The point is that G-d interacts with each one of us, given how much responsibility He has granted us. But He does it by degrees, depending on what we’re doing. Because He acts one way when it comes to things that carry a lot of moral and spiritual weight, and another way when we do more pedestrian kinds of things.
For while there are very many things we’re asked to do that truly matter in the course of things, there are countless others that are secondary at best or even insignificant. The most momentous things of course are those that touch upon the mitzvah-system. For when we do a mitzvah we set off sparks that themselves set fires that ignite whole worlds and domains which then shimmer back down to us, they’re that powerful. In fact, if we knew enough about the actual might and reach of mitzvahs, we’d do each with the sort of alacrity and drive a surgeon would summon to save a life.
In any event, while there are many such opportunities, most of the time we’re not asked to do mitzvahs, since many of them only come into place at particular times of the day, week, month, year, or lifetime, and are otherwise not called for. And so when I do things like tie my shoe, look for a parking spot, wait for an elevator and the like, I and my actions aren’t particularly significant just then. They’re thus morally and ethically neutral, and of less consequence.
This actually brings us back to our free will (see 6:1 above). And this is a phenomenal point with fascinating implications that we’ll arrive near at the end. Ramchal says that “when it comes to fulfilling a mitzvah or committing a sin … humans have full free will, and G-d doesn’t intervene” in our decisions. But “when it comes to doing things that are neither mitzvahs or sins, then humans are no different from other entities”, which is to say that G-d doesn’t interact with us that closely in those instances.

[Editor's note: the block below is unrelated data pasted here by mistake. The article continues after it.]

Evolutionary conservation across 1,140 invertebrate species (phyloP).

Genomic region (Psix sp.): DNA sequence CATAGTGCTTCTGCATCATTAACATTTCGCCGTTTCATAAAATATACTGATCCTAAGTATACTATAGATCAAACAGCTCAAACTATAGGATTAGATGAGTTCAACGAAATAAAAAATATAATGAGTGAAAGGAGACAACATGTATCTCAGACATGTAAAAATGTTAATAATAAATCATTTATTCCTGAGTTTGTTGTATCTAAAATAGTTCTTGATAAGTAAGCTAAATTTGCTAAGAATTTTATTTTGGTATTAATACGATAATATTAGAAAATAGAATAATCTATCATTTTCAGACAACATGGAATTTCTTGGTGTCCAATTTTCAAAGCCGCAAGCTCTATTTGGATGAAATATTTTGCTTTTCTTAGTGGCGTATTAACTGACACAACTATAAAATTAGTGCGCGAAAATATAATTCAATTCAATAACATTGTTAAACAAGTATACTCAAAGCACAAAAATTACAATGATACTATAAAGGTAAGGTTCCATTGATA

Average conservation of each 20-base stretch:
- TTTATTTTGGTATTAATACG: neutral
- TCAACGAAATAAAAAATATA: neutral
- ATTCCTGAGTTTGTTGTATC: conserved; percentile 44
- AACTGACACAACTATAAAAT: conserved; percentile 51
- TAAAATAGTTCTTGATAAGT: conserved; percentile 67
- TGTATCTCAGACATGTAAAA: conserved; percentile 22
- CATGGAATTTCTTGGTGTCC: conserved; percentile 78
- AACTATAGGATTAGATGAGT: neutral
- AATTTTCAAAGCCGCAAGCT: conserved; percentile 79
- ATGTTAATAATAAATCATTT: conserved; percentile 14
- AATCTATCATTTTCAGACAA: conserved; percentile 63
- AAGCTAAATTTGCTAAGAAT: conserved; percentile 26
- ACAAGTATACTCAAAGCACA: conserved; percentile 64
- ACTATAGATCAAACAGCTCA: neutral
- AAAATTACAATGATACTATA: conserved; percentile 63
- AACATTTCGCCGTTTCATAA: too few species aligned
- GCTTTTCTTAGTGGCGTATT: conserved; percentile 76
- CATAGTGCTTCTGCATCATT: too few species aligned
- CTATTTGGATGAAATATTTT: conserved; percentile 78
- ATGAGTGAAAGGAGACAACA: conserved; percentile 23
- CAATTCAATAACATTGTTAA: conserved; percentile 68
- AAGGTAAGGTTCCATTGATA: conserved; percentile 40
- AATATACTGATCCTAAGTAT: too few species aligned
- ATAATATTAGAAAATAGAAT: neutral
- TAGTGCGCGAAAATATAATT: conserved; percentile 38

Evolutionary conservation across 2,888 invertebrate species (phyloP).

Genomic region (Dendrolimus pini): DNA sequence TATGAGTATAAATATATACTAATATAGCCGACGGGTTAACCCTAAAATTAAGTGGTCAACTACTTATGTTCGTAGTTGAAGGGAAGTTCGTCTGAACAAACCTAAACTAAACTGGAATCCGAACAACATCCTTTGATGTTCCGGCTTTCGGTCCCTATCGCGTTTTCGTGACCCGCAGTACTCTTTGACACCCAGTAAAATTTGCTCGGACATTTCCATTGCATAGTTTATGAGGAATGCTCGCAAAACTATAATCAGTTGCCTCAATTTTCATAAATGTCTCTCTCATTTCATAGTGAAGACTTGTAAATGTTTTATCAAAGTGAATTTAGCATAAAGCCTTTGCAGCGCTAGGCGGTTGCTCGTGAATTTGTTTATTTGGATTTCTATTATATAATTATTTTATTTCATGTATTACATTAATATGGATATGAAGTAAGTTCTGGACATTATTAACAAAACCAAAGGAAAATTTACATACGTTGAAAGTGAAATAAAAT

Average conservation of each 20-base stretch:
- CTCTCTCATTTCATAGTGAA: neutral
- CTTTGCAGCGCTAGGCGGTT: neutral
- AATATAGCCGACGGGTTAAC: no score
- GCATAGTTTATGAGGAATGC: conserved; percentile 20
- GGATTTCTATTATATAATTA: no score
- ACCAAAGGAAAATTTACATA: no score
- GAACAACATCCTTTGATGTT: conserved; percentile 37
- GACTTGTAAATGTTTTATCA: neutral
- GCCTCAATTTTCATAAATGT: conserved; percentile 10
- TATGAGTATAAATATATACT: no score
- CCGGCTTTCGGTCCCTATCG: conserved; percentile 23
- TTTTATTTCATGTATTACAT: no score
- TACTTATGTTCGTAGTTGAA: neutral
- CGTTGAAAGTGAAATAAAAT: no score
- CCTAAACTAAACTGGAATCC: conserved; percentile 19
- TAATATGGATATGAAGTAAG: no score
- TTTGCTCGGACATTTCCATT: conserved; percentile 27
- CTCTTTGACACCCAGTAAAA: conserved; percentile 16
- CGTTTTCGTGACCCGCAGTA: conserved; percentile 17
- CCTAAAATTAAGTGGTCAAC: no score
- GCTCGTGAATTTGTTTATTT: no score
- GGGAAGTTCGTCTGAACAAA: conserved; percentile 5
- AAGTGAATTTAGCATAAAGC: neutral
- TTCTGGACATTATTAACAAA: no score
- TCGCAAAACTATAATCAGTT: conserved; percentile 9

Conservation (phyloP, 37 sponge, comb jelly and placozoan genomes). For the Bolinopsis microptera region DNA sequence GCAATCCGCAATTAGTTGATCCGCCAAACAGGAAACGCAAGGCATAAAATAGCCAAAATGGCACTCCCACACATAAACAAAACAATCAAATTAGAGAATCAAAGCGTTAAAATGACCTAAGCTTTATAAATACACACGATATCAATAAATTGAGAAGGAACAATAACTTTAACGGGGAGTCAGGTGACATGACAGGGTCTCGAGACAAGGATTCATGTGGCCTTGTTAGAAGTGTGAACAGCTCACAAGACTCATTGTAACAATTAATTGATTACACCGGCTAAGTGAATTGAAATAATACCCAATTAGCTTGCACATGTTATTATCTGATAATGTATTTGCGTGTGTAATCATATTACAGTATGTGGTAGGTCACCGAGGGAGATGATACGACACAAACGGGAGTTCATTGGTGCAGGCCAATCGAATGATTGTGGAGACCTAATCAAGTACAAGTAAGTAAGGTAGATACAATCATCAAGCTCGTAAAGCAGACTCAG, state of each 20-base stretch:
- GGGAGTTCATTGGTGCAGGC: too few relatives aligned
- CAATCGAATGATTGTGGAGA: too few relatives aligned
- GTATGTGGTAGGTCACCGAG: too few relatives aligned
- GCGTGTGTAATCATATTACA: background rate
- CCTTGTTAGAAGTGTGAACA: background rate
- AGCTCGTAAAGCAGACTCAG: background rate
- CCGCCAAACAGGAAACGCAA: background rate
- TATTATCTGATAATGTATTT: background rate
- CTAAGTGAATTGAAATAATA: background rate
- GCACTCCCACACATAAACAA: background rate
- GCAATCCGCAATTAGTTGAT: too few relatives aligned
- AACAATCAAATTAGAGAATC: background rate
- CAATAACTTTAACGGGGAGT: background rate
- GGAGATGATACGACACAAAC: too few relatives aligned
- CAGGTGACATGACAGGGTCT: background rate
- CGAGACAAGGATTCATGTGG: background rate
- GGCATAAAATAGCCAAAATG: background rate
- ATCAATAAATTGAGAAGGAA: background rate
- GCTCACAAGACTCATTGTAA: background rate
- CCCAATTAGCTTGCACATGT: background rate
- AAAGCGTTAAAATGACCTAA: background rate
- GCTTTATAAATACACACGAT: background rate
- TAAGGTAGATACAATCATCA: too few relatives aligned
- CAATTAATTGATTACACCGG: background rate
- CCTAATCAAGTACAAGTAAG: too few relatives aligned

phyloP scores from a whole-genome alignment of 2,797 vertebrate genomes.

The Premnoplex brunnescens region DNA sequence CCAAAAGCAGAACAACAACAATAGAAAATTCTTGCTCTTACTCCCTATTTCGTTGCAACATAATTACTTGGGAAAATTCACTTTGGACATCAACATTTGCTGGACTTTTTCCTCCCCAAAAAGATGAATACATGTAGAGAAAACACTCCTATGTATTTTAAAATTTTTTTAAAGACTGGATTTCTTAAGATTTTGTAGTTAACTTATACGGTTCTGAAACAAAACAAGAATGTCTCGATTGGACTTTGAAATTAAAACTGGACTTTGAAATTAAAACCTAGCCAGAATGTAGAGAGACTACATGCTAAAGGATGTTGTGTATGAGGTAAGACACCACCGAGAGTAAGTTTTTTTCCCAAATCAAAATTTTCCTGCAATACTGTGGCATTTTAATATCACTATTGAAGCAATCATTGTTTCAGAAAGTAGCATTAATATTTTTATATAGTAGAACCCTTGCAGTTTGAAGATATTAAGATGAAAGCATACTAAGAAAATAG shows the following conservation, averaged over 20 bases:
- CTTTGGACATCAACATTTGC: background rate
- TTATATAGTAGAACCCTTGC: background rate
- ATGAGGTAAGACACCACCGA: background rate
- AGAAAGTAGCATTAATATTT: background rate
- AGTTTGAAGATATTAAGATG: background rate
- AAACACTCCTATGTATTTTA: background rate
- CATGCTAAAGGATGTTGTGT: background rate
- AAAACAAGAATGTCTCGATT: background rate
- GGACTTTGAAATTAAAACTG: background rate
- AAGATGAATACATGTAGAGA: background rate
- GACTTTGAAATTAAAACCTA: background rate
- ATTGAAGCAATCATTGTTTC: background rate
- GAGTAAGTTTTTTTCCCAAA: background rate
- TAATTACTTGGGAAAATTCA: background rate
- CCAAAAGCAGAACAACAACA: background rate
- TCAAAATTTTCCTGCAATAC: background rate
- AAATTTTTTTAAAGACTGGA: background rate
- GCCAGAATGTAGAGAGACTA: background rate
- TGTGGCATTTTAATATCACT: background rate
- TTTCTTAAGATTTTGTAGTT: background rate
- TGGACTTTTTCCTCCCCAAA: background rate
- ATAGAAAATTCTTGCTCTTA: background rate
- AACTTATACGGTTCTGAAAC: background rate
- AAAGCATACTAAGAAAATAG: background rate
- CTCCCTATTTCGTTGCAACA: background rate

That’s to say that G-d allows us a full measure of “personal space” — i.e., full free will — when we’re engaged in mitzvahs. For He allows us to decide to do them or not, to the degree we would care to, with the attitude we would decide to do them, and more; He steps back as far as all that’s concerned. But He disallows us any free will when it comes to the everyday, non-mitzvah-like things we do; He alone controls all that from beginning to end and our free will is irrelevant.
(Now, some have argued rather convincingly that our free will still factors in when we’re deciding whether to do or not do a particular mundane thing, since we can opt to do a mitzvah at that point, but they say that our free will is then undone as soon as we decide against doing a mitzvah.)
Here’s one of the implications we can derive from this. The argument has been made that we can — and should — turn such moments around by infusing them with mitzvahs. By perhaps pondering Torah while we do mundane things, by attending to others’ needs before our own at the time, or by avoiding gossiping, lying, or hypocrisy in the process, etc. The line of reasoning then goes that should we decide to mix mitzvah with non- mitzvah by bouncing back and forth from one to the other, that G-d would then be engaging with us both fully and peripherally, back and forth, at each moment. And in fact, we contend that that’s how we interact with G-d most of the time indeed!
Rabbi Yaakov Feldman has translated and commented upon “The Gates of Repentance”, “The Path of the Just”, and “The Duties of the Heart” (Jason Aronson Publishers). His works are available in bookstores and in various locations on the Web.